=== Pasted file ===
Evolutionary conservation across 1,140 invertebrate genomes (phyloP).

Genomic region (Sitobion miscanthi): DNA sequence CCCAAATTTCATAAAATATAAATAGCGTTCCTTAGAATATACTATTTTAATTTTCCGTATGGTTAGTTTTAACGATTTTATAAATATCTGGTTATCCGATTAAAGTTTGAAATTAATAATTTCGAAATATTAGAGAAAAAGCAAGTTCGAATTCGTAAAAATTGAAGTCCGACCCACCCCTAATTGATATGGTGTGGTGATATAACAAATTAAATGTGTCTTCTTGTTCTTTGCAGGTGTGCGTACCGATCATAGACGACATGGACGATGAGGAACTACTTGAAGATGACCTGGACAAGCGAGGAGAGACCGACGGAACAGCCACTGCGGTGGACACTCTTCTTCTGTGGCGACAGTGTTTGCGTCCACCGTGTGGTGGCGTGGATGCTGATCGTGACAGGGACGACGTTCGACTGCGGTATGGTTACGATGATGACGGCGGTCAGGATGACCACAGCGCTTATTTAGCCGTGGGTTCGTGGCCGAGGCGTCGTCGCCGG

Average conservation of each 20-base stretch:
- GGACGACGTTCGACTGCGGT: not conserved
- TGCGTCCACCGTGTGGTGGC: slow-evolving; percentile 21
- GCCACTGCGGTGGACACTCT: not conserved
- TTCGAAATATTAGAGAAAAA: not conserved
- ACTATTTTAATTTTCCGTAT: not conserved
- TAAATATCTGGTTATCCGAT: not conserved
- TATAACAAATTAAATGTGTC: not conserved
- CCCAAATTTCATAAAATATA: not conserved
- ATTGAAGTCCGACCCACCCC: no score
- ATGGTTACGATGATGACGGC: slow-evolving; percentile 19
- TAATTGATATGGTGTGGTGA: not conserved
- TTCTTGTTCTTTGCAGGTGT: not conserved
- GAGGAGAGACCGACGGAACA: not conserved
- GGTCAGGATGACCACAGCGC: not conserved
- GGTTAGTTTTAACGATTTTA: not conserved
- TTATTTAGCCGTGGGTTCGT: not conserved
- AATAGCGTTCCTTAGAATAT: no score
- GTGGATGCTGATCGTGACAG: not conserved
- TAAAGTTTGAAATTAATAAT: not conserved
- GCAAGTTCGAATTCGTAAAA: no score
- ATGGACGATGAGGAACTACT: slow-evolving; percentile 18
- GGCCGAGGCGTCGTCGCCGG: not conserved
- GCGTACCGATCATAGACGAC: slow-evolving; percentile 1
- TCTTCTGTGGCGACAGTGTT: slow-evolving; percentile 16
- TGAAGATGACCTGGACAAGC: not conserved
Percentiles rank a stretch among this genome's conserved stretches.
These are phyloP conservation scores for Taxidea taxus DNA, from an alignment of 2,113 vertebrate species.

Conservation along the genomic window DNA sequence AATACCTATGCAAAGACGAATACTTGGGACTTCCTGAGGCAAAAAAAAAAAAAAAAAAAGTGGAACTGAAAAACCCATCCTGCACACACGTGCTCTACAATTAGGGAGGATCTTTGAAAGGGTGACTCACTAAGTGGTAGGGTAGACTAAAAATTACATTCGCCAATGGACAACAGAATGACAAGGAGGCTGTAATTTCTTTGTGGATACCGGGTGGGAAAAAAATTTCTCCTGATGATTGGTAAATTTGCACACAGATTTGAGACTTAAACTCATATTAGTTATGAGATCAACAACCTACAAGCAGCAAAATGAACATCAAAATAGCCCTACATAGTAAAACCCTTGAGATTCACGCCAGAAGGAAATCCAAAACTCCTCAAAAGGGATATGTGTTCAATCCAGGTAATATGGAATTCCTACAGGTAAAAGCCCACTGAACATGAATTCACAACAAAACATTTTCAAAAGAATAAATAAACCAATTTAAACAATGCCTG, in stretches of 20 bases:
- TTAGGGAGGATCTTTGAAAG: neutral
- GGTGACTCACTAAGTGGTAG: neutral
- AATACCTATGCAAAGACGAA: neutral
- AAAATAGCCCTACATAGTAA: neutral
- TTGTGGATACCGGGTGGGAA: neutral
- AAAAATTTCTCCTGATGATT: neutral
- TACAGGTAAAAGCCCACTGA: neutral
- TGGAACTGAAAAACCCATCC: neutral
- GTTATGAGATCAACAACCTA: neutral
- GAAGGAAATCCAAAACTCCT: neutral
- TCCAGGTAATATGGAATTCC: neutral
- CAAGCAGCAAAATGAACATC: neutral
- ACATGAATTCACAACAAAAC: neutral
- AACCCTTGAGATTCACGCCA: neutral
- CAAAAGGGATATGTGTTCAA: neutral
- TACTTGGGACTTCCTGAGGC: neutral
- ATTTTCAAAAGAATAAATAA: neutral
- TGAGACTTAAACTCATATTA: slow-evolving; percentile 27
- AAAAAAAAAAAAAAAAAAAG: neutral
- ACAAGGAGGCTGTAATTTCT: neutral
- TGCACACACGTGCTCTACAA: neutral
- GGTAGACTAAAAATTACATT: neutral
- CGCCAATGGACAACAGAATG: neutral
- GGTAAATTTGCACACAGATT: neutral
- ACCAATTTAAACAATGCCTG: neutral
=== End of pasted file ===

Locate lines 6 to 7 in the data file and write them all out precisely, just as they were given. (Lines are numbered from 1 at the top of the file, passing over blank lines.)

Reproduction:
- GCCACTGCGGTGGACACTCT: not conserved
- TTCGAAATATTAGAGAAAAA: not conserved